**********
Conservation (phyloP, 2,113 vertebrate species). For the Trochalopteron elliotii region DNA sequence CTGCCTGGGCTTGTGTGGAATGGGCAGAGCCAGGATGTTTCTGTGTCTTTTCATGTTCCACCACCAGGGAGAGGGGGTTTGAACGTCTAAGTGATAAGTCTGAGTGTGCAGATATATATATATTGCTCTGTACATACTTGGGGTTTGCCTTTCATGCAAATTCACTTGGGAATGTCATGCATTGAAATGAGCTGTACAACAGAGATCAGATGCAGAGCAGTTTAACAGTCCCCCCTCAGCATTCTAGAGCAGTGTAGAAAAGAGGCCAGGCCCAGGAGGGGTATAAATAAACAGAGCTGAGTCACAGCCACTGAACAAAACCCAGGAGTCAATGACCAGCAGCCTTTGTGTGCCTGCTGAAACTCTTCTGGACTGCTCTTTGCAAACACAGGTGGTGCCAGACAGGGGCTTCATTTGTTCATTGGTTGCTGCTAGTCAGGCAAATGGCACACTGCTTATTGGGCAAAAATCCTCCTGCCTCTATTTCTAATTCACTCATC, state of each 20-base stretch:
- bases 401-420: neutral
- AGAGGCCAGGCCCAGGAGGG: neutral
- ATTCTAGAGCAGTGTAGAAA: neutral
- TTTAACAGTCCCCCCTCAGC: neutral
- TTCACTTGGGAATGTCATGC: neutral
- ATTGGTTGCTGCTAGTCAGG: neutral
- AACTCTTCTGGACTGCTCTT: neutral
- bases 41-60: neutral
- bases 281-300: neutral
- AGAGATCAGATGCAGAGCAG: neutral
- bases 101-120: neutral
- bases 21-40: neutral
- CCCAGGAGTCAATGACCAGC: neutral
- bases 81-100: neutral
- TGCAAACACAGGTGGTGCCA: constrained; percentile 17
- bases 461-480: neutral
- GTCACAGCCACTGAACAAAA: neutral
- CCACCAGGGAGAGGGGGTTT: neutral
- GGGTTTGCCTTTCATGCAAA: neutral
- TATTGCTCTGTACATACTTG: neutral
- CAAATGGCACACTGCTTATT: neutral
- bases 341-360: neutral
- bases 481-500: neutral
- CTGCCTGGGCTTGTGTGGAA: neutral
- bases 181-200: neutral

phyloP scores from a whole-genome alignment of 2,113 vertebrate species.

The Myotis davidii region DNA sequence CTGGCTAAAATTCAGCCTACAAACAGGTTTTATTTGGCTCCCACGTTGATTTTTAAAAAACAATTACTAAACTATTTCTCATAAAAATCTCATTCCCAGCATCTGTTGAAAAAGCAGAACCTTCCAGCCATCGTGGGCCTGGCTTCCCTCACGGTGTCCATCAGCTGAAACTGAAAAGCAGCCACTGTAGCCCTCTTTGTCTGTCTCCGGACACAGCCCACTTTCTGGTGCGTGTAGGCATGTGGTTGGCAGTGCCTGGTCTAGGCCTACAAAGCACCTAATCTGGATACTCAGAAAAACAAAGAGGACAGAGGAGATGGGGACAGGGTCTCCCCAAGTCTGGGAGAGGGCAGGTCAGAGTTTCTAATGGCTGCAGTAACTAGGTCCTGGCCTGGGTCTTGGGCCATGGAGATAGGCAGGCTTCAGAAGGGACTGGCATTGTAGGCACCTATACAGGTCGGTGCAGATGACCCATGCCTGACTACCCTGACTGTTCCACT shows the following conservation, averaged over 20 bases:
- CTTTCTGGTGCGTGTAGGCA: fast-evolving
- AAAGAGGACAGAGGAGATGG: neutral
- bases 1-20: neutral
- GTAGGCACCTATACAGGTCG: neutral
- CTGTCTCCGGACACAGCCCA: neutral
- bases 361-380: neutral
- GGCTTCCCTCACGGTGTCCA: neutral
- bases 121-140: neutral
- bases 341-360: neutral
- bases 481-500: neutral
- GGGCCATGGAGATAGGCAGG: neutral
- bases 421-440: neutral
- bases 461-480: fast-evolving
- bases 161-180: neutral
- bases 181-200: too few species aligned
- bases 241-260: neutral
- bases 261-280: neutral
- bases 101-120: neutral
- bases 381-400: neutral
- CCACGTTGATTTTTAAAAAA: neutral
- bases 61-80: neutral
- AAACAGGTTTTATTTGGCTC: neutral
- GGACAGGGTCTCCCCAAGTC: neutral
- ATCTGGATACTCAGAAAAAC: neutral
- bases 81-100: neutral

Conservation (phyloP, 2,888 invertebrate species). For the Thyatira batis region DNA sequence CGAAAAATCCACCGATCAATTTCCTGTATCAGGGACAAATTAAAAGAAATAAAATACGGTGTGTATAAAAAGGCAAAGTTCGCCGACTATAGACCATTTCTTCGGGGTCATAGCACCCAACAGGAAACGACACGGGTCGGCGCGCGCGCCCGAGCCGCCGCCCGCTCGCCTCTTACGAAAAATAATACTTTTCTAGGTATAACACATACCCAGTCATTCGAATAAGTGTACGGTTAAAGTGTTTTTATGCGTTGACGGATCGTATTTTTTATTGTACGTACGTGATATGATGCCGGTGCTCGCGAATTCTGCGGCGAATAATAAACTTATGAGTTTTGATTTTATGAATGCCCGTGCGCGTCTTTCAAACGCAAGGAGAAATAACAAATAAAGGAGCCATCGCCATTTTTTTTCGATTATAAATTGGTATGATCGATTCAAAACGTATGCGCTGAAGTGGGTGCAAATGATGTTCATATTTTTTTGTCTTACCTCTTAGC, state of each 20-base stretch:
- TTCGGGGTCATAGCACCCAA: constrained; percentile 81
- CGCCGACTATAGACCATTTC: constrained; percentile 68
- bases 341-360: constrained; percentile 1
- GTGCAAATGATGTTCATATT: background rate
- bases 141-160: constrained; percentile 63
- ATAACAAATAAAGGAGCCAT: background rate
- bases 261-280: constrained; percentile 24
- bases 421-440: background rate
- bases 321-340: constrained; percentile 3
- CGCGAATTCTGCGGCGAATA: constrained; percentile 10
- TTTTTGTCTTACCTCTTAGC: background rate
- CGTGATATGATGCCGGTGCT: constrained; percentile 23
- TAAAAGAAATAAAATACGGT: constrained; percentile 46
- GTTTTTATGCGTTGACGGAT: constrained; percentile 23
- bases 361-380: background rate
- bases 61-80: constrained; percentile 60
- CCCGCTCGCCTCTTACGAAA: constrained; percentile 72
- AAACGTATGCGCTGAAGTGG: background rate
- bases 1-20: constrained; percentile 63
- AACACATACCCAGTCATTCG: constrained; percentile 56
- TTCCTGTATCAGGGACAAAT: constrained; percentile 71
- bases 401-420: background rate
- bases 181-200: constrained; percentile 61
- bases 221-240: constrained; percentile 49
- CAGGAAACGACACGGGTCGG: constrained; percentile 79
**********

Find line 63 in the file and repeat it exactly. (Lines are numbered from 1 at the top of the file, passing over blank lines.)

- bases 321-340: constrained; percentile 3